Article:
In 2000, then-Gov. Jeb Bush dismantled the body that had governed the university system for 35 years, the Board of Regents — retribution, some said, for denials of lawmakers' pet projects at their alma maters.
Oversight shifted to boards of trustees running each university, followed by a push by then-U.S. Sen. Bob Graham to create the current systemwide Board of Governors. But with the Florida Legislature still holding the purse strings, it hasn't always been clear who's in charge.
Enter Alexander, who put that power structure to the test this year.
Like those state leaders who came before him, Alexander has left his mark on Florida's higher education. And it's more than just a new university.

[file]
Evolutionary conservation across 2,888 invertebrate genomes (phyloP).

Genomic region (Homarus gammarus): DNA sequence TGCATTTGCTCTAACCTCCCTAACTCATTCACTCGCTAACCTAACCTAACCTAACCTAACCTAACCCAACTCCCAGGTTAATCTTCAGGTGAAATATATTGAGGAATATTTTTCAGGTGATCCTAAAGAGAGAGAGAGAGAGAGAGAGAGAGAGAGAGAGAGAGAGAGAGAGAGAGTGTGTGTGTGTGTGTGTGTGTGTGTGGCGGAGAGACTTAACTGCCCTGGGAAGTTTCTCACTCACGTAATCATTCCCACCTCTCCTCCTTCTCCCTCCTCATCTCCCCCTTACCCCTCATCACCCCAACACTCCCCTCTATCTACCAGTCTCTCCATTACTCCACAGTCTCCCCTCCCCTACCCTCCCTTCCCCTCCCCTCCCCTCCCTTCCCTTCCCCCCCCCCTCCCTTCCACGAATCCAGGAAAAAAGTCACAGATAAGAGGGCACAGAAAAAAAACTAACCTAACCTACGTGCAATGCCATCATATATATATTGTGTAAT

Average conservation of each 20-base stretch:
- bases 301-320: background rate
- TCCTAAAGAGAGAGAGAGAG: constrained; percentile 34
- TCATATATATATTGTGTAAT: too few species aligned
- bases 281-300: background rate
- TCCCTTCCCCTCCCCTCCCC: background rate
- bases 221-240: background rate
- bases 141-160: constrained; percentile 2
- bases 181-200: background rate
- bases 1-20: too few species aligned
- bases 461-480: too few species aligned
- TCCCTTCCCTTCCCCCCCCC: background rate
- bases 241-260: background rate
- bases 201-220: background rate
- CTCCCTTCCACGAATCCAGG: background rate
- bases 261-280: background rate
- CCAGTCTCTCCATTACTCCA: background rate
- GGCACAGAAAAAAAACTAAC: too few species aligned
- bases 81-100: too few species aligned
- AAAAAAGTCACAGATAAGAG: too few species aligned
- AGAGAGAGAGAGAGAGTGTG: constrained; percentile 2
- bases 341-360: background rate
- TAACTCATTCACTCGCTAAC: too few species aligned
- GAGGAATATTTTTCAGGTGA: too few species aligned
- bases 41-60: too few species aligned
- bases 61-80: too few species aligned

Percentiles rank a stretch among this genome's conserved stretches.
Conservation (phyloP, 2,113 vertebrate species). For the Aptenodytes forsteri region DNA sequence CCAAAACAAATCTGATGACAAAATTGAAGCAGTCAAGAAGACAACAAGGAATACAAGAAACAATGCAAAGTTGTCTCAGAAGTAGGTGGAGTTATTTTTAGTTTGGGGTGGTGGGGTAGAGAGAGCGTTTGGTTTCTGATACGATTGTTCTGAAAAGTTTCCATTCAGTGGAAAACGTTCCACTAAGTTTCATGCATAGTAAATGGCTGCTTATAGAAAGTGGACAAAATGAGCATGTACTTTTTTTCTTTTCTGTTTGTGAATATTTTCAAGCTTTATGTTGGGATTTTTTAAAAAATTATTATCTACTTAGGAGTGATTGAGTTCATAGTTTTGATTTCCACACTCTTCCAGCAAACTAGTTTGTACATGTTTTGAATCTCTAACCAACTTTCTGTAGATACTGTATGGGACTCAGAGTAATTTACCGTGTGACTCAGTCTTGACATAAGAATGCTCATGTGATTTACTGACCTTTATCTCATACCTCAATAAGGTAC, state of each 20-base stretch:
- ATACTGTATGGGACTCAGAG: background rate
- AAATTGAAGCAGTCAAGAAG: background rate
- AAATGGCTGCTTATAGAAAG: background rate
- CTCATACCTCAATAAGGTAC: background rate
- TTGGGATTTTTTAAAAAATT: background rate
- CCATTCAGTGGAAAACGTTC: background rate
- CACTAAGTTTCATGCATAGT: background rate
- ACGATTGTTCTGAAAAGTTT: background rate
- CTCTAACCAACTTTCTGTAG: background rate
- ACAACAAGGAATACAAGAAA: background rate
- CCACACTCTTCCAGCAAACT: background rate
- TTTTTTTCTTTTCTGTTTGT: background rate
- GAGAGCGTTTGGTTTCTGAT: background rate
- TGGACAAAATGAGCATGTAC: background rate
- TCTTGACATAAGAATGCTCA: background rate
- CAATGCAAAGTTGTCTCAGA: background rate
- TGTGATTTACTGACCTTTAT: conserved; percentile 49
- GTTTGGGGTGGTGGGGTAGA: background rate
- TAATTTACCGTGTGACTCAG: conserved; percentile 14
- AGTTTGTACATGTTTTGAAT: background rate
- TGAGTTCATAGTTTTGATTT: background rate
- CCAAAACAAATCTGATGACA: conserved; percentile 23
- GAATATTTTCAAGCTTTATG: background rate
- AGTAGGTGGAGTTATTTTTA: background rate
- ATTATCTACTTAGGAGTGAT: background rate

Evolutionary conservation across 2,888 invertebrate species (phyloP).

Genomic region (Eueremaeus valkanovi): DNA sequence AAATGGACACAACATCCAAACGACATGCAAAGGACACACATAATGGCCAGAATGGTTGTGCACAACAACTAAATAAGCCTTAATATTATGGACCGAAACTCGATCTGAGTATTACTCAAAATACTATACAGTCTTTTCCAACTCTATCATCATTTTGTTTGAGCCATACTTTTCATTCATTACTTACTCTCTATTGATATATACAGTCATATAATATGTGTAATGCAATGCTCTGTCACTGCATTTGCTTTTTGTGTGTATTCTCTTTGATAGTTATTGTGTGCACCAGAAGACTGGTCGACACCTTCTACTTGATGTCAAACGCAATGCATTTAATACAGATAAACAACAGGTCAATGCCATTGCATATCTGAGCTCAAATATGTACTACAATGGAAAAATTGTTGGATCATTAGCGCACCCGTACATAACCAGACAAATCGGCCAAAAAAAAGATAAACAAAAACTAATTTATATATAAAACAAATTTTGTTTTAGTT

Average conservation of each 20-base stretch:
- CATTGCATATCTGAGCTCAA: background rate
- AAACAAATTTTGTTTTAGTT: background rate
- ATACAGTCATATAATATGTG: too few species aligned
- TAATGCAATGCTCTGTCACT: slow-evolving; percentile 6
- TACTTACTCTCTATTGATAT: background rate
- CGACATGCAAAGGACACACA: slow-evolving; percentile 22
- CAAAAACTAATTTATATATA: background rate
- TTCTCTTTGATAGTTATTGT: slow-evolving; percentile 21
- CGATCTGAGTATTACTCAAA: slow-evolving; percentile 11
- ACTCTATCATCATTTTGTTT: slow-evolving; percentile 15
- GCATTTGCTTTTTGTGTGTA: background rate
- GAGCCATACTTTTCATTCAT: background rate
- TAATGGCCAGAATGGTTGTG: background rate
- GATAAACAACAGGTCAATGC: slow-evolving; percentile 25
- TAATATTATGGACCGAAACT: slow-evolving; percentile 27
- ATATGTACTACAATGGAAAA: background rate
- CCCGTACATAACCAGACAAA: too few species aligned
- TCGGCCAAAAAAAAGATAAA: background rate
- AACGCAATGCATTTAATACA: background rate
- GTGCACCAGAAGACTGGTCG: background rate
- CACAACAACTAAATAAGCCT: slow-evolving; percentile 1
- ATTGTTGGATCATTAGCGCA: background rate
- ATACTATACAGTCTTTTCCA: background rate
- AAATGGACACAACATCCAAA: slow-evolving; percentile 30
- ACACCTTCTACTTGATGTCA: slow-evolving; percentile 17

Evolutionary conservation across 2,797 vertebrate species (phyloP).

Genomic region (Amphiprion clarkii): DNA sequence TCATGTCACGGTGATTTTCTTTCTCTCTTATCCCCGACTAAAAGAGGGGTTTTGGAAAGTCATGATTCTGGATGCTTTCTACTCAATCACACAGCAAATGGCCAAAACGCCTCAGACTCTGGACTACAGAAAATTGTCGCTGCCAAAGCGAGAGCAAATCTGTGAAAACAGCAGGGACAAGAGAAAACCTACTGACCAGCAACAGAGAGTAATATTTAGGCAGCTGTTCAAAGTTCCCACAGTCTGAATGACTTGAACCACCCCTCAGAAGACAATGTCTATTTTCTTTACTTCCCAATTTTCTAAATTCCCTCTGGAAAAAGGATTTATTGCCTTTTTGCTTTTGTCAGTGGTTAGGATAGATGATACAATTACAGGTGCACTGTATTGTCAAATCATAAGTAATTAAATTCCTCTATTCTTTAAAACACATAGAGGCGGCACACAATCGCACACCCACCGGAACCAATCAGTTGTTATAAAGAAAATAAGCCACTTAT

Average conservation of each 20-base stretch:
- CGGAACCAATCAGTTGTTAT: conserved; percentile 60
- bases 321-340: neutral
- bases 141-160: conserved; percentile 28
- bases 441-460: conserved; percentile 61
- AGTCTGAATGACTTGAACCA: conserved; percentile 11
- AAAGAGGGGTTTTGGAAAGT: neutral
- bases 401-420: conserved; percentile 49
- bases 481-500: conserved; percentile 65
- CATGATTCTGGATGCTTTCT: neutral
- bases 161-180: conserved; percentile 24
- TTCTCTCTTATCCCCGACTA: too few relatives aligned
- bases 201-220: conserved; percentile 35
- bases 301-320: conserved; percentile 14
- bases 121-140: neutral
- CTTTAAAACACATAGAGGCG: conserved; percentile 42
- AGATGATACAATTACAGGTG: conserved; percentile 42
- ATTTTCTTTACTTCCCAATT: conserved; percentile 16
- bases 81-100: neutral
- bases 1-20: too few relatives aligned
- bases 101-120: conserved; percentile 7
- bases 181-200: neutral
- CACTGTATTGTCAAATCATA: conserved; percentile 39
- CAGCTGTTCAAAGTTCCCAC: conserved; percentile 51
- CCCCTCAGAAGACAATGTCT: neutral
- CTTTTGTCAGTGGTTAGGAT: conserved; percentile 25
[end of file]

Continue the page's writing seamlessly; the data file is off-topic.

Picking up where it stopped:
If there was any question about who has the power over education in this state, Alexander has provided the answer.
Perhaps he knew all along.
USF Lakeland is born with a healthy $12 million in state funding. The intent: to spur job growth after a series of economic blows in the area.
Three hundred master's level students take the campus' first classes at its shared building with Polk Community College.
A newly elected JD Alexander makes his first visit as a Florida representative to the USF Lakeland joint-use campus.
The multimillionaire grandson of citrus magnate Ben Hill Griffin Jr. comes armed with passion for Polk County, which his family helped develop. With land holdings across the county, he has a stake in making sure the area prospers economically.